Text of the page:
NGOs seek compensation in court for intimate searches in São Paulo prison facilities

Pending in the São Paulo State Court since 2014, a public civil action for cases that occurred in a prison in Guarulhos is scheduled to be heard on Monday, February 13

Presídio brasileiro é símbolo internacional de violência em prisões e da falência do sistema prisional no país (Fonte: Conectas/Divulgação) Presídio brasileiro é símbolo internacional de violência em prisões e da falência do sistema prisional no país (Fonte: Conectas/Divulgação)

On Monday, February 13, the São Paulo State Court is scheduled to hear a public civil action that calls for the São Paulo state government to be convicted of moral damages for conducting demeaning intimate searches of the relatives of prisoners during visits to the Pre-Trial Detention Centers I and II in Guarulhos, between 2011 and 2013, and also for the searches to be recognized as being illegal. 

The case was filed by Conectas Human Rights in 2014 and more recently other organizations have requested to participate as amici curiae. They are: ITTC (Land, Labor and Citizenship Institute) and Pastoral Carcerária (the Catholic Church’s prisoner outreach service). The São Paulo State Public Defender’s Office requested admission to act as a party in the case. The requests have not yet been processed.

An intimate search is a procedure to which the relatives of prisoners, including children, women and elderly people are subjected when entering prison facilities. In general, they need to strip completely naked and squat repeatedly. 

According to civil society organizations, the search is humiliating and violates the bodies of the people who visit prisons, and, therefore, infringes on constitutional principles and international treaties to which Brazil is a signatory. 

“The intimate search is demeaning and dehumanizes people. There are reports that male prison guards conduct the procedure on female visitors. It is a way to punish and weaken the families of prisoners. Brazilian law does not provide, under any circumstances, for sentences to be extended to third parties,” said the lawyer Carolina Diniz, coordinator of the program to Combat Institutional Violence at Conectas.

Given the serious violation of the victims’ rights, the organizations are requesting the payment of collective moral damages in the amount of R$1,000,000.00, to be paid into the Fund for the Defense of Diffuse Interests, which is responsible for handling the amounts to be invested in reparation and civic awareness programs in the state of São Paulo. 

In addition to compensation, the organizations are requesting that the procedure be recognized as illegal and that any evidence gathered from these searches be considered illegal and excluded from criminal cases, given their violation of constitutional standards.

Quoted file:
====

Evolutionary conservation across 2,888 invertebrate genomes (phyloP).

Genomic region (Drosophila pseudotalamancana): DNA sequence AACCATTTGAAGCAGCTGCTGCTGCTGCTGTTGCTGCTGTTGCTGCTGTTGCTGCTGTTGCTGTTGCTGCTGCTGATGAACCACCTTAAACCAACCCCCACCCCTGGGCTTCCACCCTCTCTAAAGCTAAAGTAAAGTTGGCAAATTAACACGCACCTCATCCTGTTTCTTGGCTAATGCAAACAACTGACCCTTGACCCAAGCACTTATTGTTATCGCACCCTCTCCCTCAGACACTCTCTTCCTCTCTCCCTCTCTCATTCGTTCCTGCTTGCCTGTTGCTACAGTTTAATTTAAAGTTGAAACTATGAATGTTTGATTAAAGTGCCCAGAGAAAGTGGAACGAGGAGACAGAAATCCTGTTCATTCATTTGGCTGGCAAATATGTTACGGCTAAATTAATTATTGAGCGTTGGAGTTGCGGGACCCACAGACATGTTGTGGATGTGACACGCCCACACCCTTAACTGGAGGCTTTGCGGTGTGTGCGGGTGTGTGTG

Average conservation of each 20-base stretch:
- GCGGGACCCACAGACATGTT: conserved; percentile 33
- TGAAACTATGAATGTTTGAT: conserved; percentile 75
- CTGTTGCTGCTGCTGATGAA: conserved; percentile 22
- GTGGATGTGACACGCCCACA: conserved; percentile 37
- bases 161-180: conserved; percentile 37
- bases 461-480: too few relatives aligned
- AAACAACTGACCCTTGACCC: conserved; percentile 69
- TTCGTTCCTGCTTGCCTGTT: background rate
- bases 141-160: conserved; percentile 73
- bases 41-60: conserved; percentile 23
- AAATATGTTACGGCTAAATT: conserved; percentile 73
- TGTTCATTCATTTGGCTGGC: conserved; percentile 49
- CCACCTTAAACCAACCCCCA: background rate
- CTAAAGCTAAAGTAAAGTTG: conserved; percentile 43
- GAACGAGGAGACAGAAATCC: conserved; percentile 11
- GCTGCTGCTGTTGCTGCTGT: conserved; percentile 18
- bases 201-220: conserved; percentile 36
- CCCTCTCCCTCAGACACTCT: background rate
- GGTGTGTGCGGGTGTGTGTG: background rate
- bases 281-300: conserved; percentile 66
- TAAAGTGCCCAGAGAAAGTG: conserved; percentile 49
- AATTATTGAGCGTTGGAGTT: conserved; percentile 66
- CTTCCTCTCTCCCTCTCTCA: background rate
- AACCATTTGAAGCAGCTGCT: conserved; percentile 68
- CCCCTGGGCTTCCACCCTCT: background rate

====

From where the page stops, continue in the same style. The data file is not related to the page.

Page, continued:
UN and OAS

On Thursday, February 9, Conectas and eight other organizations sent an urgent appeal to UN and IACHR (Inter-American Commission on Human Rights) rapporteurs asking them to urge Brazil to send information about the continuity of abusive searches in the country, in particular in the state of Sao Paulo. In the document, the organizations Conectas, IDDD (Defense of the Right to a Defense Institute), the Criminal Justice Network, the São Paulo State Public Defender’s Office, Pastoral Carcerária, ITTC (Land, Labor and Citizenship Institute), the National Mechanism to Combat and Prevent Torture, Amparar and OMCT (World Organization Against Torture) are also asking for the courts to recognize the procedure as being illegal.

In 2014, when the case reached the São Paulo State Court, Juan Mendez, the then UN special rapporteur on torture said that making someone undress, squat several times and open their anus and vagina for inspection constitutes cruel, inhuman and degrading treatment – i.e. it breaches the Convention against Torture of 1984, which was signed by Brazil in 1991. 

An ongoing practice 

According to Diniz, although the case deals with a specific prison, it is important to emphasize that these humiliating procedures continue to occur in various prisons in several Brazilian states. 

In a technical report that analyzes cases in the state of São Paulo, Amparar (Association of Families and Friends of Prisoners) notes that abusive searches represent a structural violence that is present in the lives of people who visit prison facilities in the state of São Paulo and which continue to occur, regardless of Law 15552/14 that bans these searches and requires the installation of body scanners. 

Although the use of scanners could be a solution to avoid abusive searches, several family members have complained that the guards do not know how to use the devices. This information is contained in the report Abusive searches: an ongoing practice, released in March 2022 by Conectas, IDDD, the Criminal Justice Network, Pastoral Carcerária, NESC, ITTC and the National Decarceration Agenda. This national survey contains accounts from the relatives of prisoners and shows the profile of the victims – almost all of them women and 68.1% of them people of color.

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